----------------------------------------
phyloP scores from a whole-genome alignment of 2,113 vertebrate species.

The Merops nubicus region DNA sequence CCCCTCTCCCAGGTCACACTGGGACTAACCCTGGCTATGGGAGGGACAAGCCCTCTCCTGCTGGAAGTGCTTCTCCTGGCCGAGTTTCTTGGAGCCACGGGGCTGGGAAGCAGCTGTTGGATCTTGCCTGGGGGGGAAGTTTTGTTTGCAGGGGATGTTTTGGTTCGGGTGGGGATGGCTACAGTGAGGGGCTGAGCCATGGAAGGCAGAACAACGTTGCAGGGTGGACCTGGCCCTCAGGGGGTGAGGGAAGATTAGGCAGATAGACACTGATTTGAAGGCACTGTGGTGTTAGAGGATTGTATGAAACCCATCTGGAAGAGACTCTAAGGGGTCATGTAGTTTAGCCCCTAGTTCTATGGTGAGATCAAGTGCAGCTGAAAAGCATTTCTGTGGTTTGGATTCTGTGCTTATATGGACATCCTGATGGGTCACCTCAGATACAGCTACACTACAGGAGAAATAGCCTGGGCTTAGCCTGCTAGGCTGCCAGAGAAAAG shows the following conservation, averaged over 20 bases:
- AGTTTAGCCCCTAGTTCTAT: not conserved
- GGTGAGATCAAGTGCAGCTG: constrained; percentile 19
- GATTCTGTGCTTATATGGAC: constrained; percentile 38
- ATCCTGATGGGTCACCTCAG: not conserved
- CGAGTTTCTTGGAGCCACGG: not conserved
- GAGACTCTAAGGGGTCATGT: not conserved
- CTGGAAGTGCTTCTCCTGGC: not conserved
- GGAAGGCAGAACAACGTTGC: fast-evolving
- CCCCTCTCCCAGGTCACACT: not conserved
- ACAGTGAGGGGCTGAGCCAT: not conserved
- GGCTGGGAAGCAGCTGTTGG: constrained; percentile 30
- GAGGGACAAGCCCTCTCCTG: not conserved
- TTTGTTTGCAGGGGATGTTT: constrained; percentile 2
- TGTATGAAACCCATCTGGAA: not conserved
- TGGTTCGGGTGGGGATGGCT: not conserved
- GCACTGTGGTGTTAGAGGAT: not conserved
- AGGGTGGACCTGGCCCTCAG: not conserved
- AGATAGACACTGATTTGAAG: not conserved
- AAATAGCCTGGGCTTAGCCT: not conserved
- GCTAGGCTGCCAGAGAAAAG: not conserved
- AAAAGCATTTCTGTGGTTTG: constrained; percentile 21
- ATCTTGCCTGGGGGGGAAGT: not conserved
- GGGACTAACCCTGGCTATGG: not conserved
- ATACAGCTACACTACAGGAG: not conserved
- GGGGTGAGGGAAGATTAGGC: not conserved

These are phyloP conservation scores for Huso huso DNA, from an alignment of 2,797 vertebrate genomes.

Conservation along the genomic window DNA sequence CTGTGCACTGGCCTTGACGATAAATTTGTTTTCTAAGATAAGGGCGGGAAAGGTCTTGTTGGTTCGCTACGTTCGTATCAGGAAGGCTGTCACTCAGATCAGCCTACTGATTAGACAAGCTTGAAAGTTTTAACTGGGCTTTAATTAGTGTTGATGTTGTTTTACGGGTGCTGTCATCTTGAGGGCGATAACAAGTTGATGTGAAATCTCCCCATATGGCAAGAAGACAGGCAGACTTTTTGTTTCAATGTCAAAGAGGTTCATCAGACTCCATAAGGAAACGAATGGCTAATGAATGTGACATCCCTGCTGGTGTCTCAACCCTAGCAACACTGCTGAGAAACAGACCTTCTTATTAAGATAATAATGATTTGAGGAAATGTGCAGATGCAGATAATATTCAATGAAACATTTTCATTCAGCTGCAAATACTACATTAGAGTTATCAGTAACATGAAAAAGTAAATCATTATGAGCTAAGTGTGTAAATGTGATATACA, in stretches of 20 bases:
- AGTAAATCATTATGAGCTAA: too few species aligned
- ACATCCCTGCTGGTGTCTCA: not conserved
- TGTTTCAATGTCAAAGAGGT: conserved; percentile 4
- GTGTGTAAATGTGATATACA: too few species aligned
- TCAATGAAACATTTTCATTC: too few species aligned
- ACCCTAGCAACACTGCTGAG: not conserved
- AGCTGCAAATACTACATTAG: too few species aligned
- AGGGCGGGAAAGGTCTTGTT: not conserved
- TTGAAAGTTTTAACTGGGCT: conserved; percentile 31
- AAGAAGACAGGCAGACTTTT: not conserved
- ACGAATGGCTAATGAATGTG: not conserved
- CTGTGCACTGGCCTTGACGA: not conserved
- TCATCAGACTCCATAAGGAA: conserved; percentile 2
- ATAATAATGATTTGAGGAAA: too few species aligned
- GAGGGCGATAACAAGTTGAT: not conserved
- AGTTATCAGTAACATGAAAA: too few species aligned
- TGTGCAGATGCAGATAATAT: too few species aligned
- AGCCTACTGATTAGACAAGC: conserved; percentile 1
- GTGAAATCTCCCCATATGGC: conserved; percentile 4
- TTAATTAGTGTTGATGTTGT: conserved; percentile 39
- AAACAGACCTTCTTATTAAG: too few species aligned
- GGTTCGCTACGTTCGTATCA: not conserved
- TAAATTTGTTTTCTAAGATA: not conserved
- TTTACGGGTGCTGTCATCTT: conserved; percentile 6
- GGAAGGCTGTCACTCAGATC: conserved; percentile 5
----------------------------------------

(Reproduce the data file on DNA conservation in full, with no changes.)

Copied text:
phyloP scores from a whole-genome alignment of 2,113 vertebrate species.

The Merops nubicus region DNA sequence CCCCTCTCCCAGGTCACACTGGGACTAACCCTGGCTATGGGAGGGACAAGCCCTCTCCTGCTGGAAGTGCTTCTCCTGGCCGAGTTTCTTGGAGCCACGGGGCTGGGAAGCAGCTGTTGGATCTTGCCTGGGGGGGAAGTTTTGTTTGCAGGGGATGTTTTGGTTCGGGTGGGGATGGCTACAGTGAGGGGCTGAGCCATGGAAGGCAGAACAACGTTGCAGGGTGGACCTGGCCCTCAGGGGGTGAGGGAAGATTAGGCAGATAGACACTGATTTGAAGGCACTGTGGTGTTAGAGGATTGTATGAAACCCATCTGGAAGAGACTCTAAGGGGTCATGTAGTTTAGCCCCTAGTTCTATGGTGAGATCAAGTGCAGCTGAAAAGCATTTCTGTGGTTTGGATTCTGTGCTTATATGGACATCCTGATGGGTCACCTCAGATACAGCTACACTACAGGAGAAATAGCCTGGGCTTAGCCTGCTAGGCTGCCAGAGAAAAG shows the following conservation, averaged over 20 bases:
- AGTTTAGCCCCTAGTTCTAT: not conserved
- GGTGAGATCAAGTGCAGCTG: constrained; percentile 19
- GATTCTGTGCTTATATGGAC: constrained; percentile 38
- ATCCTGATGGGTCACCTCAG: not conserved
- CGAGTTTCTTGGAGCCACGG: not conserved
- GAGACTCTAAGGGGTCATGT: not conserved
- CTGGAAGTGCTTCTCCTGGC: not conserved
- GGAAGGCAGAACAACGTTGC: fast-evolving
- CCCCTCTCCCAGGTCACACT: not conserved
- ACAGTGAGGGGCTGAGCCAT: not conserved
- GGCTGGGAAGCAGCTGTTGG: constrained; percentile 30
- GAGGGACAAGCCCTCTCCTG: not conserved
- TTTGTTTGCAGGGGATGTTT: constrained; percentile 2
- TGTATGAAACCCATCTGGAA: not conserved
- TGGTTCGGGTGGGGATGGCT: not conserved
- GCACTGTGGTGTTAGAGGAT: not conserved
- AGGGTGGACCTGGCCCTCAG: not conserved
- AGATAGACACTGATTTGAAG: not conserved
- AAATAGCCTGGGCTTAGCCT: not conserved
- GCTAGGCTGCCAGAGAAAAG: not conserved
- AAAAGCATTTCTGTGGTTTG: constrained; percentile 21
- ATCTTGCCTGGGGGGGAAGT: not conserved
- GGGACTAACCCTGGCTATGG: not conserved
- ATACAGCTACACTACAGGAG: not conserved
- GGGGTGAGGGAAGATTAGGC: not conserved

These are phyloP conservation scores for Huso huso DNA, from an alignment of 2,797 vertebrate genomes.

Conservation along the genomic window DNA sequence CTGTGCACTGGCCTTGACGATAAATTTGTTTTCTAAGATAAGGGCGGGAAAGGTCTTGTTGGTTCGCTACGTTCGTATCAGGAAGGCTGTCACTCAGATCAGCCTACTGATTAGACAAGCTTGAAAGTTTTAACTGGGCTTTAATTAGTGTTGATGTTGTTTTACGGGTGCTGTCATCTTGAGGGCGATAACAAGTTGATGTGAAATCTCCCCATATGGCAAGAAGACAGGCAGACTTTTTGTTTCAATGTCAAAGAGGTTCATCAGACTCCATAAGGAAACGAATGGCTAATGAATGTGACATCCCTGCTGGTGTCTCAACCCTAGCAACACTGCTGAGAAACAGACCTTCTTATTAAGATAATAATGATTTGAGGAAATGTGCAGATGCAGATAATATTCAATGAAACATTTTCATTCAGCTGCAAATACTACATTAGAGTTATCAGTAACATGAAAAAGTAAATCATTATGAGCTAAGTGTGTAAATGTGATATACA, in stretches of 20 bases:
- AGTAAATCATTATGAGCTAA: too few species aligned
- ACATCCCTGCTGGTGTCTCA: not conserved
- TGTTTCAATGTCAAAGAGGT: conserved; percentile 4
- GTGTGTAAATGTGATATACA: too few species aligned
- TCAATGAAACATTTTCATTC: too few species aligned
- ACCCTAGCAACACTGCTGAG: not conserved
- AGCTGCAAATACTACATTAG: too few species aligned
- AGGGCGGGAAAGGTCTTGTT: not conserved
- TTGAAAGTTTTAACTGGGCT: conserved; percentile 31
- AAGAAGACAGGCAGACTTTT: not conserved
- ACGAATGGCTAATGAATGTG: not conserved
- CTGTGCACTGGCCTTGACGA: not conserved
- TCATCAGACTCCATAAGGAA: conserved; percentile 2
- ATAATAATGATTTGAGGAAA: too few species aligned
- GAGGGCGATAACAAGTTGAT: not conserved
- AGTTATCAGTAACATGAAAA: too few species aligned
- TGTGCAGATGCAGATAATAT: too few species aligned
- AGCCTACTGATTAGACAAGC: conserved; percentile 1
- GTGAAATCTCCCCATATGGC: conserved; percentile 4
- TTAATTAGTGTTGATGTTGT: conserved; percentile 39
- AAACAGACCTTCTTATTAAG: too few species aligned
- GGTTCGCTACGTTCGTATCA: not conserved
- TAAATTTGTTTTCTAAGATA: not conserved
- TTTACGGGTGCTGTCATCTT: conserved; percentile 6
- GGAAGGCTGTCACTCAGATC: conserved; percentile 5